Have you heard there's some sort of football game this weekend?
*sigh* Spell check doesn't catch every error, people.
So if you are aware of the big game this weekend, you're probably also aware that our Broncos are playing. We Denver(ish) residents are very excited. Go, Broncos!
Actually, I don't care.
I went to a Broncos game once, with my ex husband, back when he was just "my husband." My dad gave us tickets - great tickets. We sat so close to the action that when Ed McCaffrey broke his leg that night, we heard it snap.
That's what I remember about the game. Denver fans are notorious for their noisy support of their team, but my memory of that night is silent, like it was suspended in amber, with only three sounds: the national anthem, a breaking bone, and the shuttle ride back to our car.
Let me explain. This game, it was September 10, 2001. When the national anthem was sung, I looked around, and the only other voice I heard was my ex husband's. He is a first generation Mexican American, and he knows what citizenship is worth. The next day, when the towers fell, the whole nation rallied to sing together, but I remembered the crowd chatting during the anthem the night before, and wondered how much it all meant.
And then, during play, the crack of poor Ed's leg made everyone flinch. Since becoming a mother, I've found it harder to shake off others' pain. I wanted to throw up or walk away, but who leaves in the middle of a Broncos game? Not my ex, that's for sure. He was a huge Broncos fan - still is, I'm sure. Sometimes I have to remind myself that he's still alive, scrolling out his days somewhere else. If you create life with someone, and then never see them again, do they continue to be alive?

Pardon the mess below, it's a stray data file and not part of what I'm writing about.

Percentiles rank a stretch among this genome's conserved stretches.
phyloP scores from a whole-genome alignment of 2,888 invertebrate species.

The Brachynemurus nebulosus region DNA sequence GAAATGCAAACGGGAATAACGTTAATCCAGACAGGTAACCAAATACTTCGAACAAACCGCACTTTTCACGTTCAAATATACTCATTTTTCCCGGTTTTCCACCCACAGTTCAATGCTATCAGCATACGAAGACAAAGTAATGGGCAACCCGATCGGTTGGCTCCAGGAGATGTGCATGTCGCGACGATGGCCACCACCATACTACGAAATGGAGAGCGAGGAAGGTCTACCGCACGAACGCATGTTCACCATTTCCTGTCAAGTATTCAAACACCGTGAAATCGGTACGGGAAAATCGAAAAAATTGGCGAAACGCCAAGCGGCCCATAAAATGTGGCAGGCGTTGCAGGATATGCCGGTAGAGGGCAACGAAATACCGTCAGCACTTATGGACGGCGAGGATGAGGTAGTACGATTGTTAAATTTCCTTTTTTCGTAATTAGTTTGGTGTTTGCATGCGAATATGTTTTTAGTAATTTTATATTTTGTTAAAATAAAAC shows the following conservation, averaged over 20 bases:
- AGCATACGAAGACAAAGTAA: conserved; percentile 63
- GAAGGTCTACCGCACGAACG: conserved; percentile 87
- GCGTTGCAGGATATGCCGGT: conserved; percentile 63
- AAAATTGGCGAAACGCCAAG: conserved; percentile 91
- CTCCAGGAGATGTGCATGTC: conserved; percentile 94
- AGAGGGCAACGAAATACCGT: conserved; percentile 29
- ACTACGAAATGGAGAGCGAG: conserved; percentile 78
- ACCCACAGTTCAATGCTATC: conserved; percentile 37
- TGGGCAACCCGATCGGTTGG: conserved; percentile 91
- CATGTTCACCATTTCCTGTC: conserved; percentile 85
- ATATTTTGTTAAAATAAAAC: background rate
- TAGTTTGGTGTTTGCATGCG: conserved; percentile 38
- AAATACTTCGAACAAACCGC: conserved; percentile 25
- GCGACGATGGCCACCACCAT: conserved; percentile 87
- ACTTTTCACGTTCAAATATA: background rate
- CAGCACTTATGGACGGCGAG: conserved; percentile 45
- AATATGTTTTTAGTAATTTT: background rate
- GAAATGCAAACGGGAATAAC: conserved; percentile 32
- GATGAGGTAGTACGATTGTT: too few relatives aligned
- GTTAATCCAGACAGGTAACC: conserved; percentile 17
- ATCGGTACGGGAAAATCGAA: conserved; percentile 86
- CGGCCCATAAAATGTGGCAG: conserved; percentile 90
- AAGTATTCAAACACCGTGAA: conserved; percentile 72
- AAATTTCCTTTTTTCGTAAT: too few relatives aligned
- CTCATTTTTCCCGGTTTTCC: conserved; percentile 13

And we had created life. Raphael was just shy of three months old. It was the first time I'd left him; it was supposed to be a date. But my ex, he had secrets, and I was slowly coming to understand that his silence wasn't because he was stunned by this beautiful third son of ours. I did not know what to say to him. He was swivelling back and forth between deciding what he wanted and trying very hard not to think about it. That's brutally hard work. After the game, as we rode the shuttle back to the parking lot, we each looked out opposite windows and wept, without words. We weren't even arguing. We were just unspeakably sad. It was one of the few true moments of the end of our marriage. He would be gone in another month and a half, and although it shocked me when he left, part of me already knew that night.
St. Augustine said that to forgive someone is simply to surrender the desire for revenge. I say that as though I'm someone who regularly (or ever) reads St. Augustine's work. I just read it in a blog somewhere. I like it, though, because I think I can attain that, most days. I don't think I'll ever be able to have uncomplicated thoughts about my ex. He is entirely gone from my life and that is for the best, yet I live with three echoes of him whom I love more than air. Will I ever resolve it all? No, I don't suppose so. Some breaks just never heal right. But to just let go of wanting him to hurt? I can do that, and every time it feels like being let out of prison.
Sometimes people will ask if I'm a Broncos fan. I shrug and say lightly, "eh, my ex got them in the divorce." My sons certainly are fans. They're hoping fervently for a win tomorrow.
For me? I don't mind. It's not my game, anyway.